1 Now Sarai, Abram’s wife, had not given birth to any children, but she had an Egyptian servant named Hagar. 2 So Sarai said to Abram, “Since the Lord has prevented me from having children, have sexual relations with my servant. Perhaps I can have a family by her.” Abram did what Sarai told him.
4 He had sexual relations with Hagar, and she became pregnant. Once Hagar realized she was pregnant, she despised Sarai. 5 Then Sarai said to Abram, “You have brought this wrong on me! I allowed my servant to have sexual relations with you, but when she realized that she was pregnant, she despised me. May the Lord judge between you and me!”
6 Abram said to Sarai, “Since your servant is under your authority, do to her whatever you think best.” Then Sarai treated Hagar harshly, so she ran away from Sarai.
Genesis 16:1-2, 4-6 NET (New English Translation)
When God delays in fulfilling His promises, sometimes people are inclined to try to “help” God in His work by adding a little of their own planning in the mix. People do this either because they are impatient and want results now or they do not believe the God will pull through and decide to take the initiative. In the case of Sarai in this passage, it is her doubts that cause her to act out of desperation and hopelessness.
Sarai, Abram’s wife, was still without children even though God had promised that it would be through her that His promise to Abram would be fulfilled. Yet Sarai considered her age, which made it biologically impossible for her to conceive, and doubted that it would be impossible for God to pull through with His promise. Even more, since she understood that the ability to have children was a gift from God, and that she had no child, Sarai may have thought that it was God’s will for her to live and die childless. It maybe difficult to understand in the modern culture that you and I live in, but there was a great stigma in the time of Abram for a married woman to be barren. To have children was the greatest honor bestowed upon a married woman because it gave value and prestige to her in the eyes of her husband and to society; and shows that God was with her. To have no children is to have no value and to be cursed by God. This an extreme thought, but that was the belief back then; even though it was not true.
With that in mind, out of desperation, Sarai decided to put the matter in her own hands. She gave her servant Hagar to her husband so that she would bear children through her. It is interesting that Abram went along with this plan. Never once did Abram consult God on this matter, as to whether or not it was a part of the plan. In that culture is the practical way for a barren wife to have children, to have a surrogate mother bear children for her. Perhaps Abram look at the facts and considered that this was the only practical way for God to fulfill His promise. Maybe he too doubted that God would follow through and so also acted out of desperation.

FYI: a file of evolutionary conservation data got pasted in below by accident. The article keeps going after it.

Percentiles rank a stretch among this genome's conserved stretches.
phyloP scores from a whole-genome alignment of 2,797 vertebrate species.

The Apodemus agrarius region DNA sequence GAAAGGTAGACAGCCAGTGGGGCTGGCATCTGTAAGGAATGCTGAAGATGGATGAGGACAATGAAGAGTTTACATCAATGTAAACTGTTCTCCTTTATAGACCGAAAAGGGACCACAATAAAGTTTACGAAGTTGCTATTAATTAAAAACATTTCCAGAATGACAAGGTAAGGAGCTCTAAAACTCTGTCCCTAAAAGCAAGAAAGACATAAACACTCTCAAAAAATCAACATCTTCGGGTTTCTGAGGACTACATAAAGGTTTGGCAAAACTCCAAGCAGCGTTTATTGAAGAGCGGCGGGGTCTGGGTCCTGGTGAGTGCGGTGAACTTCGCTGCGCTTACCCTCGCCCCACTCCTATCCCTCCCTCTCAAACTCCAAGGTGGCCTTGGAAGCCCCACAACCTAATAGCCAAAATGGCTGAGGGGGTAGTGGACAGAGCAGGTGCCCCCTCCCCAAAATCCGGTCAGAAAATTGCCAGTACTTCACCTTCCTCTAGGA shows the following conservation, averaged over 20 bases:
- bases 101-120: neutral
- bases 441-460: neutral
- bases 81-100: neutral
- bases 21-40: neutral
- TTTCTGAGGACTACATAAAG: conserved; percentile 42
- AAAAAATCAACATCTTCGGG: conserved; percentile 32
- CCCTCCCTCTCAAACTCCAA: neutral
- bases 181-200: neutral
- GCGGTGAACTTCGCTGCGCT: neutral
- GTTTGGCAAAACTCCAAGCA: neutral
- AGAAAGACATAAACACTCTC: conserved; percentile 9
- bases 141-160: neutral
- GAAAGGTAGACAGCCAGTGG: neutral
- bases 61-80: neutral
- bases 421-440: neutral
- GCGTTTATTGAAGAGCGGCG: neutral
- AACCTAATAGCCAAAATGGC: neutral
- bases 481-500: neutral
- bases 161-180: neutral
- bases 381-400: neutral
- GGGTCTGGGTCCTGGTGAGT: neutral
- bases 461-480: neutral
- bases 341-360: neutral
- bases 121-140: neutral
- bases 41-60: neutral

When people are desperate, it is easy to forget to seek God. Desperation causes people to have an unspoken belief that God was holding back on them and therefore wants them to help themselves with their dilemma. However desperation can often lead people into choices that they would regret later. In the case of Sarai, her initiative would cause great conflict within the family. Hagar becomes pregnant and treats her childless mistress with contempt. Jealousy ensues between the two women and results in abuse from Sarai to Hagar. This conflict would eventually pass on to Ishmael (Hagar’s child) and to Isaac (Sarai’s son, who would come according to God’s will) and would expand as a violent rivalry between Arabs (Ishmael’s children) and Jews (Sarai children, who are children of God’s promise).
So is it wrong to take the initiative when it comes to sorting out God’s will for us; certainly not. There is nothing wrong about taking the initiative. Sometimes God wants you and I to do so because it may be a part of His plan. However, if we do not consult God on our choices, then we are working outside of the plan of God. To work contrary to His will is to cause the fulfillment of God’s promises to delay and cause more heartache. Therefore, when we are impatient or are desperate, let us seek the Lord and seek Him daily in order to see what it is He will have us do or not do; and when we take action, let us put God first in all things.